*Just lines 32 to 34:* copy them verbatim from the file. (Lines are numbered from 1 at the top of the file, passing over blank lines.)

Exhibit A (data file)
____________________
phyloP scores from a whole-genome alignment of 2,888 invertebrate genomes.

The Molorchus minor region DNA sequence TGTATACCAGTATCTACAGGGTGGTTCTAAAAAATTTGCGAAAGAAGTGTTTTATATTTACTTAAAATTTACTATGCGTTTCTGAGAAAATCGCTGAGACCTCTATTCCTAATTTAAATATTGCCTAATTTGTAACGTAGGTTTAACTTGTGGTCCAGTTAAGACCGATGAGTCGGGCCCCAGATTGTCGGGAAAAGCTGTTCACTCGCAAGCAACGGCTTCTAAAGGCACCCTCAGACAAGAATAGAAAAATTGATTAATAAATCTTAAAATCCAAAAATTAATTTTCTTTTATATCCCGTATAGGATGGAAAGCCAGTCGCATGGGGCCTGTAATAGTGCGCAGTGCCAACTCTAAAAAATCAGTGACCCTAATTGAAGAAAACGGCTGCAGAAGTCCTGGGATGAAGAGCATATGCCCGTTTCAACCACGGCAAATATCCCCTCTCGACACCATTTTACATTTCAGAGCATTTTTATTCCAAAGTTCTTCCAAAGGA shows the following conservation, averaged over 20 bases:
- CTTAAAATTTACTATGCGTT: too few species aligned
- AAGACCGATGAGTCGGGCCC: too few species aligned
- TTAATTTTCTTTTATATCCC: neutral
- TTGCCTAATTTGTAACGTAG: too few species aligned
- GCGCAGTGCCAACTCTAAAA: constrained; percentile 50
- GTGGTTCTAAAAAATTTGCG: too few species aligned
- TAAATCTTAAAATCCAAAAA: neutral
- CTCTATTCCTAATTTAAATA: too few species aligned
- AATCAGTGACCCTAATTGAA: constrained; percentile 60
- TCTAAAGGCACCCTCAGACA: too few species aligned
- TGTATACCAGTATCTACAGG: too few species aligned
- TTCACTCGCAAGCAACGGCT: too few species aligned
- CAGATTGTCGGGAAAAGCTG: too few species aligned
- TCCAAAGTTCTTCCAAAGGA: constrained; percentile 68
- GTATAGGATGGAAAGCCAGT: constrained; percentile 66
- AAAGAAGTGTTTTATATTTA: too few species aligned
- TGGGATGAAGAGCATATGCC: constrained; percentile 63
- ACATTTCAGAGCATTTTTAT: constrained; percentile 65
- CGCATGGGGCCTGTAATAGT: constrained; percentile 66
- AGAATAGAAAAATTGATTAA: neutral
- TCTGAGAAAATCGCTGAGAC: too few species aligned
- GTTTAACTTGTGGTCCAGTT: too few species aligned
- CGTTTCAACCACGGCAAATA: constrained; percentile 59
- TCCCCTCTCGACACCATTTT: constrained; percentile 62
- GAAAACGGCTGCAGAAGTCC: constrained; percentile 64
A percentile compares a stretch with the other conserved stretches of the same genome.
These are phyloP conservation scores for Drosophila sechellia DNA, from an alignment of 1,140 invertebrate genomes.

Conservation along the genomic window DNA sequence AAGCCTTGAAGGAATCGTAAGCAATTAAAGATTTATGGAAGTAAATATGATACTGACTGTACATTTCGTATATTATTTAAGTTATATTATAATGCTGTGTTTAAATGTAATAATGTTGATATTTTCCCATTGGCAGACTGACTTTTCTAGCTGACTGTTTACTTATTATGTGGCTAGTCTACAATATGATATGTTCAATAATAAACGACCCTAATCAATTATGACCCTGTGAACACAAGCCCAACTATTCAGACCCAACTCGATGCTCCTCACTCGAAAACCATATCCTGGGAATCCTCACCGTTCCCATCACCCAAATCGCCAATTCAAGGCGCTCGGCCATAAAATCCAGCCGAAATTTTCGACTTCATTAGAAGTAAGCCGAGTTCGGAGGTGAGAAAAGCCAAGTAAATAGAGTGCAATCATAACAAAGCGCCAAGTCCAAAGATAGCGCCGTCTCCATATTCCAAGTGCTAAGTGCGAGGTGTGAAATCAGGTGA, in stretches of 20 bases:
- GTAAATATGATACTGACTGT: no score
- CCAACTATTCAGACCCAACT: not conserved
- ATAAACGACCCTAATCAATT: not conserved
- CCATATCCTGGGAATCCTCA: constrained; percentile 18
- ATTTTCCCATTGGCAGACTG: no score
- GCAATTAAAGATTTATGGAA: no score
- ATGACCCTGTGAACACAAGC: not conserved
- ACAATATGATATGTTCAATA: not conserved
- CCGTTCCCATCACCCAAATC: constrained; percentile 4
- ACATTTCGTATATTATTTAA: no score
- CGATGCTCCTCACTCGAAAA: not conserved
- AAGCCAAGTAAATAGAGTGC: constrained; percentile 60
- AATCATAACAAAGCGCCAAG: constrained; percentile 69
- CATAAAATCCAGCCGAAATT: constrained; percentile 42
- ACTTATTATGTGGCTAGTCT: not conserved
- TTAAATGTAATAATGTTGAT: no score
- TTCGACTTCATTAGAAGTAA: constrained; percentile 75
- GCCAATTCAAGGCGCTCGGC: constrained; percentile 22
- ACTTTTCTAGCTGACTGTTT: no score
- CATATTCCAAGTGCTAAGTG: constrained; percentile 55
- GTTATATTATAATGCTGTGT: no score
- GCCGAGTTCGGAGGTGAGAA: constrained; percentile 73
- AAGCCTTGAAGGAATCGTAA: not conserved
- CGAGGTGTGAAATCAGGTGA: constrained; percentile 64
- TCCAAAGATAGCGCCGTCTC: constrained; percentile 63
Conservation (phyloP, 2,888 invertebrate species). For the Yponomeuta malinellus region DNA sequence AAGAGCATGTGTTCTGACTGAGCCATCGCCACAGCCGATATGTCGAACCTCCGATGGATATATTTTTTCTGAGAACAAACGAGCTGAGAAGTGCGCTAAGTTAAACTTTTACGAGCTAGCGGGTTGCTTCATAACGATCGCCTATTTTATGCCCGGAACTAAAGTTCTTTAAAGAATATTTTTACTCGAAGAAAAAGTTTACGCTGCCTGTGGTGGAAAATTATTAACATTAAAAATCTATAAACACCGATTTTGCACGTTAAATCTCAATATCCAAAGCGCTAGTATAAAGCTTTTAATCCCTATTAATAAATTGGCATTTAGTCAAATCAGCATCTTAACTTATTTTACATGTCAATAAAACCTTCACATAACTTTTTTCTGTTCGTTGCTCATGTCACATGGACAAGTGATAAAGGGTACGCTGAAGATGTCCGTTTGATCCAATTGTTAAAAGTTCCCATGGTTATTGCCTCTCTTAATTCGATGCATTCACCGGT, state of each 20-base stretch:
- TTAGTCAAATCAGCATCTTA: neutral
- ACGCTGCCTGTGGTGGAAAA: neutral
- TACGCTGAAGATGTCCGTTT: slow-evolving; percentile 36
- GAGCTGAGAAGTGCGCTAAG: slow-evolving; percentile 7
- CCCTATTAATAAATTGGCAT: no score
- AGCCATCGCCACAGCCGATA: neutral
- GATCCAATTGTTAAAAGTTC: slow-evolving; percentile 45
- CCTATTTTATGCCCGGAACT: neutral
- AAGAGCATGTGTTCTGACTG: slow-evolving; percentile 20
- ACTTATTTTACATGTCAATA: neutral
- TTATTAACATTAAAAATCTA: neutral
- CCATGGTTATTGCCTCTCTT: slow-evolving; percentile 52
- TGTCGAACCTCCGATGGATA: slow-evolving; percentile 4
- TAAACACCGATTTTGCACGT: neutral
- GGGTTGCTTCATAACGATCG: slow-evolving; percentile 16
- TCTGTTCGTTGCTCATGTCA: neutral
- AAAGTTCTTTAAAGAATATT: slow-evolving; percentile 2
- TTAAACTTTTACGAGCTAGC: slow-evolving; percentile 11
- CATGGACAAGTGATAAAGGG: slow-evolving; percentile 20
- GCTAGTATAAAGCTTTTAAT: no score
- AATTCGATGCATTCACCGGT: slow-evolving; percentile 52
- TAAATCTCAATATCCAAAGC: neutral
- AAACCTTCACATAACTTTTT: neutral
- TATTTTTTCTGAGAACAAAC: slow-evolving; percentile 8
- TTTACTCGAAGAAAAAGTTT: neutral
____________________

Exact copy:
- CCAACTATTCAGACCCAACT: not conserved
- ATAAACGACCCTAATCAATT: not conserved
- CCATATCCTGGGAATCCTCA: constrained; percentile 18